Electronic Theses and Dissertations


Jane A. Brown



Document Type


Degree Name

Doctor of Philosophy


Communication Sciences & Disorders

Committee Chair

Eugene Buder

Committee Member

Sarah E Warren

Committee Member

Deborah W Moncrieff

Committee Member

Gavin M Bidelman


In everyday life, we often face the challenge of comprehending speech amidst background noise, which frequently includes music. While extensive research investigates speech-in-noise and “cocktail party" perception with linguistic or synthetic music stimuli, the role of realistic background music remains underexplored. This dissertation comprises three complementary studies investigating the relationship between naturalistic background music and concurrent speech processing. In the first study, participants completed a speech recognition task while listening to either familiar or unfamiliar music. The songs were presented in three conditions: music with lyrics, instrumentals only, and isolated vocals. Speech recognition was poorest in music with vocals, likely due to informational masking. Familiar music was more distracting and impaired speech processing more than unfamiliar music. Interestingly, this negative familiarity effect occurred in both music with vocals and isolated instrumentals, possibly attributed to listeners “singing along” with familiar music, introducing linguistic interference. The second study expanded upon these findings by exploring neural correlates. Participants listened to a continuous audiobook while again listening to familiar or unfamiliar music without or without vocals. Using multichannel EEG recordings and temporal response functions (TRFs), we modeled cortical tracking of the continuous speech envelope and analyzed responses around 100 milliseconds (corresponding to auditory N1 wave). Response latencies to speech were less susceptible to informational masking by familiar music, indicating that unfamiliar music was a more difficult listening condition, especially for listeners with less musical ability. The final study used the same familiar/unfamiliar music paradigm but directed participants to attend to either continuous speech or song lyrics. The modeled P1 (around 50 milliseconds) was larger in unfamiliar background music, indicating poorer speech encoding and increased attention to the music. N1 when tracking speech was prolonged when attending to the music as compared to the speech only for less-musical listeners. Collectively, these results demonstrate background music with lyrics impairs concurrent speech perception. The impact of music familiarity on speech is task-dependent. Moreover, speech-in-music listening is modulated by objective measures of musicality that may be independent of formal musical training. These findings expand on the intricate interplay between background music and speech processing in real-world scenarios.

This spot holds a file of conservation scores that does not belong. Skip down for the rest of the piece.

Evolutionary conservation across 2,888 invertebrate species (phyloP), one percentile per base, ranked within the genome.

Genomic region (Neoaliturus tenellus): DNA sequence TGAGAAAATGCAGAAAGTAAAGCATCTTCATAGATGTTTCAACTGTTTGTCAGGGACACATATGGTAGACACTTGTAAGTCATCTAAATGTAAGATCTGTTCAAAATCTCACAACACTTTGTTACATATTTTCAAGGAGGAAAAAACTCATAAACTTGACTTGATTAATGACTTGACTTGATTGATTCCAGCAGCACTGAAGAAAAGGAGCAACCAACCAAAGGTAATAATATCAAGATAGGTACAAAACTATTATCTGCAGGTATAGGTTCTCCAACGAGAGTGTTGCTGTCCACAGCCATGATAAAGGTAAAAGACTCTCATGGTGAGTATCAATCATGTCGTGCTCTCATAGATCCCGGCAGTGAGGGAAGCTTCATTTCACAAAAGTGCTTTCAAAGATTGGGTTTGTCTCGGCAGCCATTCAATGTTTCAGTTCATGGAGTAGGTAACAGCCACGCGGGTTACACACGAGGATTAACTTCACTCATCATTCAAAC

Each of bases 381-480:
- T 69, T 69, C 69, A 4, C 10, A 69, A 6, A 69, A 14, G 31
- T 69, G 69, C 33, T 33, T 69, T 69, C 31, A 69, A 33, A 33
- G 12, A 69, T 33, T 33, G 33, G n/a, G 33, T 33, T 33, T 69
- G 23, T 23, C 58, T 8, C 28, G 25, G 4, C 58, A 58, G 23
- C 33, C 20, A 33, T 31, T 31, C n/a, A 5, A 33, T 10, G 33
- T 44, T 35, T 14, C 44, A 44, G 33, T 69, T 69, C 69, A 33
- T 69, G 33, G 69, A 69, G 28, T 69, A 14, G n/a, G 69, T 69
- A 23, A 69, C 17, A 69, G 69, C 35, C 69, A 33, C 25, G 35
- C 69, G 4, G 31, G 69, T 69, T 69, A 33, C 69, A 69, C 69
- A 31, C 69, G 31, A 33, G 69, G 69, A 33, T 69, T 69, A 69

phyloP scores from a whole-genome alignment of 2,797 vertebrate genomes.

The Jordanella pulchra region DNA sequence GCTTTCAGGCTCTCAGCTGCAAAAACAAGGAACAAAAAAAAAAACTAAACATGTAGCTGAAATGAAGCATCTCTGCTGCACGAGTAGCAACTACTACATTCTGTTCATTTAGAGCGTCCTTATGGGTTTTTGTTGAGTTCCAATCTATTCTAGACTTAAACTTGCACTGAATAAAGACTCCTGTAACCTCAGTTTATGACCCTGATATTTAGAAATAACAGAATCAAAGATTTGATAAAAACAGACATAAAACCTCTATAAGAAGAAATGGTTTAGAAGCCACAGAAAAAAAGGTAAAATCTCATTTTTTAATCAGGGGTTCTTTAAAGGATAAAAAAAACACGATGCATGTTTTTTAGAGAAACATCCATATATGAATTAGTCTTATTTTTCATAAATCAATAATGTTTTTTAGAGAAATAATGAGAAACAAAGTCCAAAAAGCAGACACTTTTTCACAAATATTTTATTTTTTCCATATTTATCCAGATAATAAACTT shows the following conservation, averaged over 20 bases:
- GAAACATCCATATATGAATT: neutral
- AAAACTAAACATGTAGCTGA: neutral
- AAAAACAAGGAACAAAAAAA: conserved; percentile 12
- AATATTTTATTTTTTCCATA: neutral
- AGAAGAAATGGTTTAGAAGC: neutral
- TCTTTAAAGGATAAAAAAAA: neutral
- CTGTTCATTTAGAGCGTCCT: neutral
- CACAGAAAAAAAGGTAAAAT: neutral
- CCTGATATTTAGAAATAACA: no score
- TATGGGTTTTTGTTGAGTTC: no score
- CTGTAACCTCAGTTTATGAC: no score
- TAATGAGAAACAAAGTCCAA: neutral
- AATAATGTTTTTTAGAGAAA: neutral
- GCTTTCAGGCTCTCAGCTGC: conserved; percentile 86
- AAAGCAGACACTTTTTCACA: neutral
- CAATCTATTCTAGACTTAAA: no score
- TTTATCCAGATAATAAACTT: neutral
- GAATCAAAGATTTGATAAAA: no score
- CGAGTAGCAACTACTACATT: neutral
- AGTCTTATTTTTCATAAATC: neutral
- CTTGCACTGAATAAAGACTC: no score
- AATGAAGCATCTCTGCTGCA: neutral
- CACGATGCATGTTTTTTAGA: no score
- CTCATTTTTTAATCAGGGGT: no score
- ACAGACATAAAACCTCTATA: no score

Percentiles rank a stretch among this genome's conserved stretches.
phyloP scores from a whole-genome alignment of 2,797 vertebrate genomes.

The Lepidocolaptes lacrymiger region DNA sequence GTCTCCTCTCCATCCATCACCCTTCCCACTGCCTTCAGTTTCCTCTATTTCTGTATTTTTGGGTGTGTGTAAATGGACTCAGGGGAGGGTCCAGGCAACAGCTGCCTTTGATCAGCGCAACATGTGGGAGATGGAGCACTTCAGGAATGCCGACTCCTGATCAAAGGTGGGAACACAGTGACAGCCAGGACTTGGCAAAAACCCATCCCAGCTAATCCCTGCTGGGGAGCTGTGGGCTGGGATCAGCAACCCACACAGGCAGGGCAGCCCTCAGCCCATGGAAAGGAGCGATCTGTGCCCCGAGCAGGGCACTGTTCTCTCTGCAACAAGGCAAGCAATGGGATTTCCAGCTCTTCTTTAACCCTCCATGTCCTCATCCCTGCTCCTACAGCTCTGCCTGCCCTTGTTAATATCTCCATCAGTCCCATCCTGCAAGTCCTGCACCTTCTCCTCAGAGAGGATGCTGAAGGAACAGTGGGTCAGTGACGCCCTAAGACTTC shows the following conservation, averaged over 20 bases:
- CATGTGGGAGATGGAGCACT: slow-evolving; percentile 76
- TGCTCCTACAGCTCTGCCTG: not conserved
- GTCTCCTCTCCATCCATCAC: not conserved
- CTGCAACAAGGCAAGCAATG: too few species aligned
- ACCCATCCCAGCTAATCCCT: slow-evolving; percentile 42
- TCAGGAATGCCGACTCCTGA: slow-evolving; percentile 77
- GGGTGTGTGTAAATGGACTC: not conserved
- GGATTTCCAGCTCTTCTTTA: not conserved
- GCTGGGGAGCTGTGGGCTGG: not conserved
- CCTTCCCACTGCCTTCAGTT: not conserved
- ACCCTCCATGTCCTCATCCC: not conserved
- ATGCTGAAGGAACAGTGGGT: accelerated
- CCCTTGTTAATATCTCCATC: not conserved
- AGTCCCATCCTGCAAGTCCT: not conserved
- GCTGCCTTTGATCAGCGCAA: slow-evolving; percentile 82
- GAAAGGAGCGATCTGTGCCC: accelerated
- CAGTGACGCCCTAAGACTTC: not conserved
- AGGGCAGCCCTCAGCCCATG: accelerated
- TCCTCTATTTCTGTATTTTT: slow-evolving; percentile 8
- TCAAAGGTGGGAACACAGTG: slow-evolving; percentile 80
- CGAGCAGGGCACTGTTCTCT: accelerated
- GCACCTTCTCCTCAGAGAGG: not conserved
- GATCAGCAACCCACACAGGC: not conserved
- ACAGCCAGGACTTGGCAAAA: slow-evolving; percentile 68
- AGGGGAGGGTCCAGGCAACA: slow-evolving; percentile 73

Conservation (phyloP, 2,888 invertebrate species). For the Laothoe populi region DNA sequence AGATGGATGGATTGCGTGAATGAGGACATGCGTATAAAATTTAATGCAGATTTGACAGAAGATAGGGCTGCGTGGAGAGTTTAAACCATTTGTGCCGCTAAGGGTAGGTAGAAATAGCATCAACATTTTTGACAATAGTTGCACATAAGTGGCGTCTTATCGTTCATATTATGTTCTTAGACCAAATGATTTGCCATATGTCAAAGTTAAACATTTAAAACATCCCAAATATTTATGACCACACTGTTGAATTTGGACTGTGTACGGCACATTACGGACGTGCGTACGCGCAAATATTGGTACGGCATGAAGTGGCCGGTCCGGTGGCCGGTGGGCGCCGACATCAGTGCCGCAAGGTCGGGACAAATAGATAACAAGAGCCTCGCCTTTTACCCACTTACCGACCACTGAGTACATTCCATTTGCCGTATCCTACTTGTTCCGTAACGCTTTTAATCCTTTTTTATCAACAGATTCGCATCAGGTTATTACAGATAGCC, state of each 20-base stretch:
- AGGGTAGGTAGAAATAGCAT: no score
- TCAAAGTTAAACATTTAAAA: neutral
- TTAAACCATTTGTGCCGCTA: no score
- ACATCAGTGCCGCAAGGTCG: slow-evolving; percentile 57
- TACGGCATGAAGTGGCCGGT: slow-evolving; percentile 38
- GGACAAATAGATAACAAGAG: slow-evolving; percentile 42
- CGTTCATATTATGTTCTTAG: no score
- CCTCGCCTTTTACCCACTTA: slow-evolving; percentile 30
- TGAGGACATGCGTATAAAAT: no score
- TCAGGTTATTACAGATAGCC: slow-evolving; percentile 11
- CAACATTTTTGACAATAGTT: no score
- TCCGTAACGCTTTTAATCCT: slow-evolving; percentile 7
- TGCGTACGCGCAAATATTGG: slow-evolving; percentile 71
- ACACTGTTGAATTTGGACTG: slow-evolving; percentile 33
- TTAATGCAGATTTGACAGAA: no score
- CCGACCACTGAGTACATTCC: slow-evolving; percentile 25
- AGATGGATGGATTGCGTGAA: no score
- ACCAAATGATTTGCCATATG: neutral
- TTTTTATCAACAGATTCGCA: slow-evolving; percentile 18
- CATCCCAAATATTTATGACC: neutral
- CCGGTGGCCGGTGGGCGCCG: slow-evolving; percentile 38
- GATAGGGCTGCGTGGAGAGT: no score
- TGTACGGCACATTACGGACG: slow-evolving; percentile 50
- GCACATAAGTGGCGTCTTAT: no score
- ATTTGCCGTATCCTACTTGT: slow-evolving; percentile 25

Data is provided by the student.

Library Comment

Dissertation or thesis originally submitted to ProQuest.


Open Access